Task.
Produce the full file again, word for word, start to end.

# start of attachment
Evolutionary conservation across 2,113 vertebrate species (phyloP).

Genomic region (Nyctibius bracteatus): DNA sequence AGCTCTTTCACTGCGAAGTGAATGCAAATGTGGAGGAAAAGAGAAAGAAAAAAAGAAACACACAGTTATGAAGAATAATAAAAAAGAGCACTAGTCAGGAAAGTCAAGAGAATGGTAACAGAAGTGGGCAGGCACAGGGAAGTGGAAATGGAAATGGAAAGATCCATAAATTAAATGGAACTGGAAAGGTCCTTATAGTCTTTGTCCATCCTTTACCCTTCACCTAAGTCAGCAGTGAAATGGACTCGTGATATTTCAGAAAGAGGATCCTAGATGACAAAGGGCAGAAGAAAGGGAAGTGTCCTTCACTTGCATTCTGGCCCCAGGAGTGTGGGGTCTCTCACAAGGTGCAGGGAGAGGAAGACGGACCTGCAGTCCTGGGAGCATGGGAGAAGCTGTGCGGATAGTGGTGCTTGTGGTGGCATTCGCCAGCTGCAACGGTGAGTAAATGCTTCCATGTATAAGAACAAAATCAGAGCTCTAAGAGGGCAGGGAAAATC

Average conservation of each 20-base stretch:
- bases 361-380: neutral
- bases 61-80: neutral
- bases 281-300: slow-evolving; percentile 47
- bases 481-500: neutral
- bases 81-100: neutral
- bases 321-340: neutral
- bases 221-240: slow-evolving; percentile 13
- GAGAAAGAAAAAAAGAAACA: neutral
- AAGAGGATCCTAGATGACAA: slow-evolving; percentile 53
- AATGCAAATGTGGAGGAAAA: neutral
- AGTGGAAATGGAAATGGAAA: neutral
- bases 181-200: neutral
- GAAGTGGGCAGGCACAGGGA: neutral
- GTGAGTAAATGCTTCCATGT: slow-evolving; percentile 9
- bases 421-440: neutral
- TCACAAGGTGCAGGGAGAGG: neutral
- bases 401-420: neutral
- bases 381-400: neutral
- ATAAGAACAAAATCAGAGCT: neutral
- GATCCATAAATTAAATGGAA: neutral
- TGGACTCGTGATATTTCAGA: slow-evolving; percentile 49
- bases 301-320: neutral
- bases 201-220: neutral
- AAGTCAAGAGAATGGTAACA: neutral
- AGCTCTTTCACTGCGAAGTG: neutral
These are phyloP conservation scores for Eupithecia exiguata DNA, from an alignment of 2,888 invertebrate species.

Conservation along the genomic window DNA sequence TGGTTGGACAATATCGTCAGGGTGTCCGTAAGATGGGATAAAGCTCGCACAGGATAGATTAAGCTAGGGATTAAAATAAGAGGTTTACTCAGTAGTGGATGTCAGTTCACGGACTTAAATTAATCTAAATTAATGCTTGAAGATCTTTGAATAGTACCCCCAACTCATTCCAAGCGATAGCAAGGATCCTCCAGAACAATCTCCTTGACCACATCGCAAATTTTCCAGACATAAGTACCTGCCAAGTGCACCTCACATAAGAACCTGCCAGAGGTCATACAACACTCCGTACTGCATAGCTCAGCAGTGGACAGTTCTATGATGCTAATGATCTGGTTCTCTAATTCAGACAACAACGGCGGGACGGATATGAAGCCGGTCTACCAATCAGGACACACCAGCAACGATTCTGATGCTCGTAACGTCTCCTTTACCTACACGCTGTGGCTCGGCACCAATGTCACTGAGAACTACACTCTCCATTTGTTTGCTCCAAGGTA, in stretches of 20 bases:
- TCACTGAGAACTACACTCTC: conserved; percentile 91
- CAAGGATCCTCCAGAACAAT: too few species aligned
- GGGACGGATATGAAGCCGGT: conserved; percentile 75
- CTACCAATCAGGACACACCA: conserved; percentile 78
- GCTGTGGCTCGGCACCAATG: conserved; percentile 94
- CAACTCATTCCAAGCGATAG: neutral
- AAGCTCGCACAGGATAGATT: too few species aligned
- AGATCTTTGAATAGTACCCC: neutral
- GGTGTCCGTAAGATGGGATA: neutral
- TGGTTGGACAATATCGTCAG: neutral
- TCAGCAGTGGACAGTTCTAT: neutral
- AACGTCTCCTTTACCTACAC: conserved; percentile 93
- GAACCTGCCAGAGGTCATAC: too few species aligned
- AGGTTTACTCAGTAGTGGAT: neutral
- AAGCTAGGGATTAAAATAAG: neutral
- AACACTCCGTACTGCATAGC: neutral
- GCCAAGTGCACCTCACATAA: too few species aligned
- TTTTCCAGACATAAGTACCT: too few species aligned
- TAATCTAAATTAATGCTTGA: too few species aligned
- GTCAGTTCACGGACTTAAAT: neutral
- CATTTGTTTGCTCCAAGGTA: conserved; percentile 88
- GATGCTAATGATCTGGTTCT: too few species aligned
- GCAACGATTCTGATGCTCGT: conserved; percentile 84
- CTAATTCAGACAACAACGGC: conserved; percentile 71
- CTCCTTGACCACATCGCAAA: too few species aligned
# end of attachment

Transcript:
Evolutionary conservation across 2,113 vertebrate species (phyloP).

Genomic region (Nyctibius bracteatus): DNA sequence AGCTCTTTCACTGCGAAGTGAATGCAAATGTGGAGGAAAAGAGAAAGAAAAAAAGAAACACACAGTTATGAAGAATAATAAAAAAGAGCACTAGTCAGGAAAGTCAAGAGAATGGTAACAGAAGTGGGCAGGCACAGGGAAGTGGAAATGGAAATGGAAAGATCCATAAATTAAATGGAACTGGAAAGGTCCTTATAGTCTTTGTCCATCCTTTACCCTTCACCTAAGTCAGCAGTGAAATGGACTCGTGATATTTCAGAAAGAGGATCCTAGATGACAAAGGGCAGAAGAAAGGGAAGTGTCCTTCACTTGCATTCTGGCCCCAGGAGTGTGGGGTCTCTCACAAGGTGCAGGGAGAGGAAGACGGACCTGCAGTCCTGGGAGCATGGGAGAAGCTGTGCGGATAGTGGTGCTTGTGGTGGCATTCGCCAGCTGCAACGGTGAGTAAATGCTTCCATGTATAAGAACAAAATCAGAGCTCTAAGAGGGCAGGGAAAATC

Average conservation of each 20-base stretch:
- bases 361-380: neutral
- bases 61-80: neutral
- bases 281-300: slow-evolving; percentile 47
- bases 481-500: neutral
- bases 81-100: neutral
- bases 321-340: neutral
- bases 221-240: slow-evolving; percentile 13
- GAGAAAGAAAAAAAGAAACA: neutral
- AAGAGGATCCTAGATGACAA: slow-evolving; percentile 53
- AATGCAAATGTGGAGGAAAA: neutral
- AGTGGAAATGGAAATGGAAA: neutral
- bases 181-200: neutral
- GAAGTGGGCAGGCACAGGGA: neutral
- GTGAGTAAATGCTTCCATGT: slow-evolving; percentile 9
- bases 421-440: neutral
- TCACAAGGTGCAGGGAGAGG: neutral
- bases 401-420: neutral
- bases 381-400: neutral
- ATAAGAACAAAATCAGAGCT: neutral
- GATCCATAAATTAAATGGAA: neutral
- TGGACTCGTGATATTTCAGA: slow-evolving; percentile 49
- bases 301-320: neutral
- bases 201-220: neutral
- AAGTCAAGAGAATGGTAACA: neutral
- AGCTCTTTCACTGCGAAGTG: neutral
These are phyloP conservation scores for Eupithecia exiguata DNA, from an alignment of 2,888 invertebrate species.

Conservation along the genomic window DNA sequence TGGTTGGACAATATCGTCAGGGTGTCCGTAAGATGGGATAAAGCTCGCACAGGATAGATTAAGCTAGGGATTAAAATAAGAGGTTTACTCAGTAGTGGATGTCAGTTCACGGACTTAAATTAATCTAAATTAATGCTTGAAGATCTTTGAATAGTACCCCCAACTCATTCCAAGCGATAGCAAGGATCCTCCAGAACAATCTCCTTGACCACATCGCAAATTTTCCAGACATAAGTACCTGCCAAGTGCACCTCACATAAGAACCTGCCAGAGGTCATACAACACTCCGTACTGCATAGCTCAGCAGTGGACAGTTCTATGATGCTAATGATCTGGTTCTCTAATTCAGACAACAACGGCGGGACGGATATGAAGCCGGTCTACCAATCAGGACACACCAGCAACGATTCTGATGCTCGTAACGTCTCCTTTACCTACACGCTGTGGCTCGGCACCAATGTCACTGAGAACTACACTCTCCATTTGTTTGCTCCAAGGTA, in stretches of 20 bases:
- TCACTGAGAACTACACTCTC: conserved; percentile 91
- CAAGGATCCTCCAGAACAAT: too few species aligned
- GGGACGGATATGAAGCCGGT: conserved; percentile 75
- CTACCAATCAGGACACACCA: conserved; percentile 78
- GCTGTGGCTCGGCACCAATG: conserved; percentile 94
- CAACTCATTCCAAGCGATAG: neutral
- AAGCTCGCACAGGATAGATT: too few species aligned
- AGATCTTTGAATAGTACCCC: neutral
- GGTGTCCGTAAGATGGGATA: neutral
- TGGTTGGACAATATCGTCAG: neutral
- TCAGCAGTGGACAGTTCTAT: neutral
- AACGTCTCCTTTACCTACAC: conserved; percentile 93
- GAACCTGCCAGAGGTCATAC: too few species aligned
- AGGTTTACTCAGTAGTGGAT: neutral
- AAGCTAGGGATTAAAATAAG: neutral
- AACACTCCGTACTGCATAGC: neutral
- GCCAAGTGCACCTCACATAA: too few species aligned
- TTTTCCAGACATAAGTACCT: too few species aligned
- TAATCTAAATTAATGCTTGA: too few species aligned
- GTCAGTTCACGGACTTAAAT: neutral
- CATTTGTTTGCTCCAAGGTA: conserved; percentile 88
- GATGCTAATGATCTGGTTCT: too few species aligned
- GCAACGATTCTGATGCTCGT: conserved; percentile 84
- CTAATTCAGACAACAACGGC: conserved; percentile 71
- CTCCTTGACCACATCGCAAA: too few species aligned